Retired from active duty to train new IMF agents, Ethan Hunt is called back into action to confront sadistic arms dealer, Owen Davian. Hunt must try to protect his girlfriend while working with his new team to complete the mission.
I would say it is the strongest entry of the first three Mission: Impossible films (the only ones I've seen to date). Even a decade later, it's strengths are still that which the franchise has always been known for, and its weakness are much the same. Much more akin plot-wise to the first film, _M:I:III_ has the one advantage over its predecessors that it's villain is much stronger than any we have seen before. Though arguably not the primary antagonist, Seymour-Hoffman (RIP) is actually pretty terrifying as international arms dealer, Owen Davian. That said, while this third entry is certainly the most engaging thus far, it still had me checking my watch before the end of the movie, so I can hardly give it a glowing review. _Final rating:★★ - Had some things that appeal to me, but a poor finished product._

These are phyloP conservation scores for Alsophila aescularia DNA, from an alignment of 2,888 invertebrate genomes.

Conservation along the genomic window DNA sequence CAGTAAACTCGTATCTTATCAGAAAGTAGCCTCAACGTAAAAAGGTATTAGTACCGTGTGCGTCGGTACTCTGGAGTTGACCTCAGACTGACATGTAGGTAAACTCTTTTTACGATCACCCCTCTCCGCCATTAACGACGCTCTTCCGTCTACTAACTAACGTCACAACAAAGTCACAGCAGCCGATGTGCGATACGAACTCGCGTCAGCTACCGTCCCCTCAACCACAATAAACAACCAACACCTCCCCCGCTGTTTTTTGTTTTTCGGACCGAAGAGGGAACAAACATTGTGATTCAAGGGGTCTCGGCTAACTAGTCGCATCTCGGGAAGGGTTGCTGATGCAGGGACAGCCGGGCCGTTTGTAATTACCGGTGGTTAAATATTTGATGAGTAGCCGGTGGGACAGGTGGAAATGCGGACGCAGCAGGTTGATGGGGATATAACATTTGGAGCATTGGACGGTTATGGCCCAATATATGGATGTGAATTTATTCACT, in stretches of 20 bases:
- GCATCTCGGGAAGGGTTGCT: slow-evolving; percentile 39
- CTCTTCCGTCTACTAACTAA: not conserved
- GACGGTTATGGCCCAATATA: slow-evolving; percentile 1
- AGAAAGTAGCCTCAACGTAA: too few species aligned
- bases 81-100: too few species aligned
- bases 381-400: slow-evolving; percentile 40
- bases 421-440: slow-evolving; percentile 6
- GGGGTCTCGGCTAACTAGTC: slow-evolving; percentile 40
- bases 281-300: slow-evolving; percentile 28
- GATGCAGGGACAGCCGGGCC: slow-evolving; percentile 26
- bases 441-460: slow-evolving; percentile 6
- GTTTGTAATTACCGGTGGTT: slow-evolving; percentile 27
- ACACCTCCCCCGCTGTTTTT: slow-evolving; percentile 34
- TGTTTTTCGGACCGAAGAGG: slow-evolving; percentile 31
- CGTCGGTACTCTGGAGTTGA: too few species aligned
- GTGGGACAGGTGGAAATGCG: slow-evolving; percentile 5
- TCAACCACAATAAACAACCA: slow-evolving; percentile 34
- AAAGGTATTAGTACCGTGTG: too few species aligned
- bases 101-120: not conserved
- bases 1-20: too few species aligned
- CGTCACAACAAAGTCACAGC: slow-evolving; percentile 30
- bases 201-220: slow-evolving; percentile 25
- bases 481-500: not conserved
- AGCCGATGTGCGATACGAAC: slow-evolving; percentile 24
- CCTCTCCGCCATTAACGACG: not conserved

Despite the introduction of the always annoying Simon Pegg, this is an huge improvement on the last instalment. It sees the now retired, loved-up "Ethan" (Tom Cruise) coaxed out of retirement to deal with the menacing arms dealer "Davian" (Philip Seymour Hoffman) who has just bumped off one of the IMF's finest as he tries to offload the devilishly toxic "rabbit's foot" - a weapon with devastating potential. The initial part of the operation goes smoothly enough, but when his prey escapes his clutches, "Ethan" soon realises that he is going to be used to obtain the weapon - else his girlfriend "Julia" (Michelle Monaghan) is going to be toast. PSH is a super baddie here, very much in the less is more school of menace, but not afraid to get a bit brutal when called for. The story itself is all pretty routine, there isn't much jeopardy throughout, but the action scenes are more natural and less choreographed than last time out, and PSH also does add quite a lot of extra gravitas to the proceedings. It also features one of the more assured performance from the usually wooden as a tree Jonathan Rhys Meyers with Ving Rhames having a more substantial, and quite entertaining, role too. I'm not sure what anyone can really do about the inevitability of the conclusion - we just know these films are going to keep on coming, but this one from the established writing team of Kurtzman and Orci keeps moving well with plenty of gadgets, body morphing and action to pass the two hour mark comfortably.